The neighborhood of Bath Beach is named for the town of Bath, England, home to an impressive complex of Roman baths. The Romans founded the town in the 1st century A.D., and named it Aquae Sulfis – “Hot Springs” – because they found hot springs naturally occurring there. The Romans ascribed medicinal effects to the springs and built baths around them; the complex – with a cooling system and lead-lined pools – was discovered, largely intact, in 1755.
Bath Beach itself was once a fashionable resort. The 1862 construction of the Brooklyn, Bath, and Coney Island Line railroad connected the region with Manhattan, prompting its transformation from a farming community into a weekend outpost for New York high society. Throughout the Gilded Age, the shoreline of Bath Beach boasted yacht clubs, villas, and the famous Captain’s Pier Restaurant at the base of 19th Avenue. Also in Bath Beach was the Bath House resort, opened by Doctors Barley, Rogers, Tillery, and Bard in the late 18th century near Gravesend Bay, that was a popular destination for convalescents. In the 1880s, real estate magnate James Lynch bought 350 acres of farmland from the Benson family and incorporated it into his planned suburb of Bensonhurst-by-the-Sea. Present-day Bath Beach encompasses the southern half of this village; the area north of 86th Street lies within the present-day neighborhood of Bensonhurst.
Bathing in New York City was slow to catch on. Infrequent – or nonexistent – during colonial times, bathing gained some popularity among the upper classes towards the close of the 18th century. When the Croton Aqueduct opened in 1842, indoor running water made bathing easier (for those who could afford it), but for the masses – particularly the new immigrants crowding into lower Manhattan – facilities were not available.
As the volume of immigrants increased, so did national movements to address their living conditions. In 1849, the Association for Improving the Condition of the Poor (AICP) built the People’s Bathing and Washing Establishment at 141 Mott Street, which offered laundry, swimming, and baths for both men and women; but prices were too high for most of the city’s impoverished. The Department of Public Works built its first floating baths in 1870, which operated in the Hudson and East Rivers from June to October, and the AICP built the People’s Bath in the early 1890s, but New York City itself did not begin building public baths until 1895. Despite the popularizing of the germ theory of disease in the 1880s, attendant pressure from reformers, the press, and a campaign led by physician Simon Baruch (1840-1921), the city had maintained that there was no popular support for publicly-funded bathing facilities. In 1895, the state legislature passed a law mandating free bathhouses in municipalities with populations of 50,000 or more, and the first free bath opened on Rivington Street in 1901. By 1914, there were 26 public baths throughout the city. Though most were demolished or converted, a few survive; the indoor pool at the Asser Levy Recreation Center on 23rd and the FDR Drive is an exemplary specimen, with a vaulted, soaring ceiling, a skylight, and a gargoyle. It was renovated for $8 million and reopened in 1990 as a Parks recreation facility.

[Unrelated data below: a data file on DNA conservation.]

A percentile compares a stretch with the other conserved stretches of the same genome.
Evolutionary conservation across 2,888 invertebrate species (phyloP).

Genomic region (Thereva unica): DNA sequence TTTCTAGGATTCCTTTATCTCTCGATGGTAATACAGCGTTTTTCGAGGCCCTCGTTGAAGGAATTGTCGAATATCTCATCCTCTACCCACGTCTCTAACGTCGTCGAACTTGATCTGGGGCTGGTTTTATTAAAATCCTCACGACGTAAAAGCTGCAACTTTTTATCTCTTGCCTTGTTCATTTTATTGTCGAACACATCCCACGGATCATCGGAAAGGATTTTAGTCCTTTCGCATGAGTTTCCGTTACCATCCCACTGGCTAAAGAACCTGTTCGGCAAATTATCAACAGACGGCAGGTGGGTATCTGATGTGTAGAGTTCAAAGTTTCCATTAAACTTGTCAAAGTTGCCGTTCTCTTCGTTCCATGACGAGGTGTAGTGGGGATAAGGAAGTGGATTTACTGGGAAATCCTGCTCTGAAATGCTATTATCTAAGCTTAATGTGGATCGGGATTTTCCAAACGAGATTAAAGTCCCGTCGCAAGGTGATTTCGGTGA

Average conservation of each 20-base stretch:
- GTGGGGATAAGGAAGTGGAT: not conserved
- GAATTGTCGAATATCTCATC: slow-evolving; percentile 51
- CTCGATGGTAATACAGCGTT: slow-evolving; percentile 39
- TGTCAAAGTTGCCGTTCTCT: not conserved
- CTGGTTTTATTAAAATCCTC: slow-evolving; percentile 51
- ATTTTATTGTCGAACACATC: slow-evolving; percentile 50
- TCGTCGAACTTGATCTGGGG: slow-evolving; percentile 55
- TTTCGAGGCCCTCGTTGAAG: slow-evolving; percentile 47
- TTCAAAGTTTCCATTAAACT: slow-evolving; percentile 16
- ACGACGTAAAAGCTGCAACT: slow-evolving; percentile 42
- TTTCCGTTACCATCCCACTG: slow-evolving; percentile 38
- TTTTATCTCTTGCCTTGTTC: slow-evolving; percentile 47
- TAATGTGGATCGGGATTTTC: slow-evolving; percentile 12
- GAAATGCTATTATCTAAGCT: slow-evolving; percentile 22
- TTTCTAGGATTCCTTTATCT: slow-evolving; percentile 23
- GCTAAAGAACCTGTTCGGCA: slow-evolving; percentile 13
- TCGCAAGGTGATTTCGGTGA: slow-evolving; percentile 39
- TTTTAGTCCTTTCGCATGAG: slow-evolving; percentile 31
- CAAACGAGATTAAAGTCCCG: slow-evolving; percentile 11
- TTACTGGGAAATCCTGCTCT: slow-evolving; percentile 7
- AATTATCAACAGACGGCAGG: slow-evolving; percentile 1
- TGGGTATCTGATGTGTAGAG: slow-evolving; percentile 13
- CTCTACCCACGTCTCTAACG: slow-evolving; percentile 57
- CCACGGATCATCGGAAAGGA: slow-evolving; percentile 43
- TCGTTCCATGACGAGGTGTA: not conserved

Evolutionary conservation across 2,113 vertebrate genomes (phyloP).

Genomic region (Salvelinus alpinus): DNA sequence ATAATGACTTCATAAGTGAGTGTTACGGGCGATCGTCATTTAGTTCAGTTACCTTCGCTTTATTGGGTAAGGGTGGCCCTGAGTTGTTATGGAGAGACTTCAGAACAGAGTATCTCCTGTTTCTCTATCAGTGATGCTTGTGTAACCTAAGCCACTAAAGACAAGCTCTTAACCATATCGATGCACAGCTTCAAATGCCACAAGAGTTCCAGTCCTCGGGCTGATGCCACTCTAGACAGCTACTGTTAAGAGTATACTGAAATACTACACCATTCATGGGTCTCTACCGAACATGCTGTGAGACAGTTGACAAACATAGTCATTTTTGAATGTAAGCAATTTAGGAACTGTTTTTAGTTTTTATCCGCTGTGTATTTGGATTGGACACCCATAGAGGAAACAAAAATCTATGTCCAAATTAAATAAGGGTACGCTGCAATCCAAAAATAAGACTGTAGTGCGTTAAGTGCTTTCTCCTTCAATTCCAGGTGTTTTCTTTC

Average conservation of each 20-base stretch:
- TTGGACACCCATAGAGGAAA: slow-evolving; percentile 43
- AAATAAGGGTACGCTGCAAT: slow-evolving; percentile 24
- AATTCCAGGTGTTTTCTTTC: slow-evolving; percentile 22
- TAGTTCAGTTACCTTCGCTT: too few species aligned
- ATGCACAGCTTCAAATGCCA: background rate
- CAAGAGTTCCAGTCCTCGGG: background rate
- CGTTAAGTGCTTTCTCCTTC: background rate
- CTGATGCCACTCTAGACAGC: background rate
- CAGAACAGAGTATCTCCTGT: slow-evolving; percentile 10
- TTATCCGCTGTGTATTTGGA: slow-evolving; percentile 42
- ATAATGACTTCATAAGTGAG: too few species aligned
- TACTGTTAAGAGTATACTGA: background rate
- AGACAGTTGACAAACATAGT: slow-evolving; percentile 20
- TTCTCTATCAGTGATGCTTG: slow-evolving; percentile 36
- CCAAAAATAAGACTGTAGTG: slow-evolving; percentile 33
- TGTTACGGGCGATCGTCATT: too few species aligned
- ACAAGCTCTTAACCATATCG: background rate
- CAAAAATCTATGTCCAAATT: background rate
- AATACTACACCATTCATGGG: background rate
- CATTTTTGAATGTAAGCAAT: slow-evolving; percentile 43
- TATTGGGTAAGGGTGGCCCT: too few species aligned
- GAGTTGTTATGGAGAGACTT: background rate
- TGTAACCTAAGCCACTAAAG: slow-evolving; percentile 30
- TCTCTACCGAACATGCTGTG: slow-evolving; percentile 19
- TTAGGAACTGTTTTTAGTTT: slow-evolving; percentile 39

In 1961, the Board of Education (BOE) allocated funds to acquire a site for the future J.H.S. 281 to replace the outdated J.H.S. 128, located at 21st Avenue between 83rd and 84th Streets. In April 1963, BOE requested approval from its Site Selection Board and Mayor Robert F. Wagner (1910-1991) to purchase Block 6891, bounded by 24th Avenue, Bath Avenue, Bay 37th Street, and Cropsey Avenue, for approximately $37,600. The Mayor approved the project that month, and the Site Selection Board gave its approval on July 15, 1963. That same day, the property was acquired by condemnation, and Parks agreed to develop a jointly operated playground on the site that would serve J.H.S. 281 and the surrounding community. The project commenced in 1968, with a total budget of $207,350, and opened on September 30, 1970, on Bath Avenue between 24th Avenue and Bay 37th Street.
In 1998, 0.0053 of an acre was transferred to BOE for refuse disposal, reducing the acreage of Bath Playground to its present total of 1.157 acres. The playground was reconstructed in 1999 for $410,000 provided by Council Member Howard Lasher. Improvements included new play equipment with safety surfacing, a sparrow animal-theme spray shower, water fountains, a compass, and decorative asphalt pavers. The playground also features baseball diamonds, basketball and handball courts, and gingko (Ginkgo biloba) and London planetrees (Platanus x acerifolia).